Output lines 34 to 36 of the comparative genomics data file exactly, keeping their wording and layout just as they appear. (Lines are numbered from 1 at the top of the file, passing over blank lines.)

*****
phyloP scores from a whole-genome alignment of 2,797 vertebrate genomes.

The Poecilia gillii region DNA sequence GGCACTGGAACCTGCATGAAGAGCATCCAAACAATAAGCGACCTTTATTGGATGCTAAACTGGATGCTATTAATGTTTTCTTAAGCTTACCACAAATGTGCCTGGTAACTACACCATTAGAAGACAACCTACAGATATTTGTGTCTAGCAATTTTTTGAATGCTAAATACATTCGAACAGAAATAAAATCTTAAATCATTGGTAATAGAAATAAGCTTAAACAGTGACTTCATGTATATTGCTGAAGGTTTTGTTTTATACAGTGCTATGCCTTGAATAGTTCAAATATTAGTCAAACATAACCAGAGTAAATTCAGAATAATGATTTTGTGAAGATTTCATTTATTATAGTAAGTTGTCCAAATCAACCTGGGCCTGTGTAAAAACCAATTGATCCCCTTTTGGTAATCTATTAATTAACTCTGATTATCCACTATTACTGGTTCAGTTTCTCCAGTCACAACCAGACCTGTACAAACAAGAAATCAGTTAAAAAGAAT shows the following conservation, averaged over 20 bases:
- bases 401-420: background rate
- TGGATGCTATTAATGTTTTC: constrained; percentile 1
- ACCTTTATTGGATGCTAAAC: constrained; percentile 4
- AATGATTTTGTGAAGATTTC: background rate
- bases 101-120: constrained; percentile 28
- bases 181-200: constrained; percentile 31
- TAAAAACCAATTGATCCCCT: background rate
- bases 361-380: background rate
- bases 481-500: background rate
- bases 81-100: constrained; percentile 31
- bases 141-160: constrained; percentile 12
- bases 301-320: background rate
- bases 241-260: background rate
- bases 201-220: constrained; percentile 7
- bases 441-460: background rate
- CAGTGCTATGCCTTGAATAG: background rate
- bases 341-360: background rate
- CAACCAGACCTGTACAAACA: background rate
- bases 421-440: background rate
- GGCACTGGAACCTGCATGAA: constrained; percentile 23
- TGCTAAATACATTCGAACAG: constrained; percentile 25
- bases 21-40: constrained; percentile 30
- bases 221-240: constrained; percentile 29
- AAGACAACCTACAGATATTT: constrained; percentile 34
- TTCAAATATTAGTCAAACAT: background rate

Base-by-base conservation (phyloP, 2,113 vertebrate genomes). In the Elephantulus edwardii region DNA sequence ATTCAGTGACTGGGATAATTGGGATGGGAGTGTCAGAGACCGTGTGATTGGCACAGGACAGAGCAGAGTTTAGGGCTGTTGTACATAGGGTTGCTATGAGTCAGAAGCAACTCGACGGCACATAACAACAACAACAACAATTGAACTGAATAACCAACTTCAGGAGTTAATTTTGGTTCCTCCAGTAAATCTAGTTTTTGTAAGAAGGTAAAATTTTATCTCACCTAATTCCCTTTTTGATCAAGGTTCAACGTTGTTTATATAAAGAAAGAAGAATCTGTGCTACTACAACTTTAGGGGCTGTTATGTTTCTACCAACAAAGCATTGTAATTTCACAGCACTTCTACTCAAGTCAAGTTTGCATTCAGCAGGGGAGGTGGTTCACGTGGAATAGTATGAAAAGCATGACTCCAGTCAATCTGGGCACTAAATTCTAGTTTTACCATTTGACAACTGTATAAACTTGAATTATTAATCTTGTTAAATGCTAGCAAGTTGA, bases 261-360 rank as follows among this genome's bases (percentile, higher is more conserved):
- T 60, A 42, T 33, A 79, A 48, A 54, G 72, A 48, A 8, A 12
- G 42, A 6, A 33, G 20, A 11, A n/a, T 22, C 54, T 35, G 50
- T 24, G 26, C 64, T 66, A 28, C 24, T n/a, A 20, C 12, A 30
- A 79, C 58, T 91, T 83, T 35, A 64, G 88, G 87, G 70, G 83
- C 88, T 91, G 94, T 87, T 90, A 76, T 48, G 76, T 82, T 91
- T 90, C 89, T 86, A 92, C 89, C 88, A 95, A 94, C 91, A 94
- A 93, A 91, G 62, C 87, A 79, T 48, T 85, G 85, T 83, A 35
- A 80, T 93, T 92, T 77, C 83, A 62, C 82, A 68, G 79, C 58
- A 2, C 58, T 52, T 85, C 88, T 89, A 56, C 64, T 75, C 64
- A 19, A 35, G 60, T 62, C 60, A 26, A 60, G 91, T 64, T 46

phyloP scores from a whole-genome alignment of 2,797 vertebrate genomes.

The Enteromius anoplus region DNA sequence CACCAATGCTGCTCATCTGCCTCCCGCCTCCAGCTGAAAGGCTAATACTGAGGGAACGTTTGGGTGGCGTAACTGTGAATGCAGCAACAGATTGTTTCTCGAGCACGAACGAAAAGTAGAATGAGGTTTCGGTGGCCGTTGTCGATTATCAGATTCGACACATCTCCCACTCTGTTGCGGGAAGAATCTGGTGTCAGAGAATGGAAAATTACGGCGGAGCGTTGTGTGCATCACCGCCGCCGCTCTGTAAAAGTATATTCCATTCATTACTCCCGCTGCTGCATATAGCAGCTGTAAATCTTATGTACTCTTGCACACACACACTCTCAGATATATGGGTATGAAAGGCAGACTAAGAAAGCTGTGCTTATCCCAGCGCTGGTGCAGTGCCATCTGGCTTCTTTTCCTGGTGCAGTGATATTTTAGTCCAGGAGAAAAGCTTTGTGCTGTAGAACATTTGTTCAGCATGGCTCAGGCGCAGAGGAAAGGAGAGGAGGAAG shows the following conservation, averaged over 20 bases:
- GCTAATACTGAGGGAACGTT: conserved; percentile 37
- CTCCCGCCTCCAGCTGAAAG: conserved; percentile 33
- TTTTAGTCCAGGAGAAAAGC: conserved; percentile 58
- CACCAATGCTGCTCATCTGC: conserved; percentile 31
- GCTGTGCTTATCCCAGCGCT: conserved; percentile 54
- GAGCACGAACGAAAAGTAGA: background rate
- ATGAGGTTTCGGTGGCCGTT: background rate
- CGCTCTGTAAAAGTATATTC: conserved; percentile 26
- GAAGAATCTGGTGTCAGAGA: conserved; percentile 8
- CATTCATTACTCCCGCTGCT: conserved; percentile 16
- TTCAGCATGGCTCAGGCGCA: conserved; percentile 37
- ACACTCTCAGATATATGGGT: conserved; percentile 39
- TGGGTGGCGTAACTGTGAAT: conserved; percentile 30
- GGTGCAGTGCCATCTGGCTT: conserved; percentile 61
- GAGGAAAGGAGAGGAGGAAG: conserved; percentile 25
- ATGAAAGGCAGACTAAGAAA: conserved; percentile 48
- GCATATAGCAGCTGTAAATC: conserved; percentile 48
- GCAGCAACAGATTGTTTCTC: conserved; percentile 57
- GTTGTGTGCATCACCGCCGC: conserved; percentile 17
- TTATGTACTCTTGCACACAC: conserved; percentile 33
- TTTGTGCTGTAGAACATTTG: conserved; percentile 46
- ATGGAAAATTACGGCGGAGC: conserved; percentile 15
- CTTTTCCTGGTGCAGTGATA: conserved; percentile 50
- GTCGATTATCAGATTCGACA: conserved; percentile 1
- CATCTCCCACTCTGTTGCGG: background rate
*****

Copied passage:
- T 90, C 89, T 86, A 92, C 89, C 88, A 95, A 94, C 91, A 94
- A 93, A 91, G 62, C 87, A 79, T 48, T 85, G 85, T 83, A 35
- A 80, T 93, T 92, T 77, C 83, A 62, C 82, A 68, G 79, C 58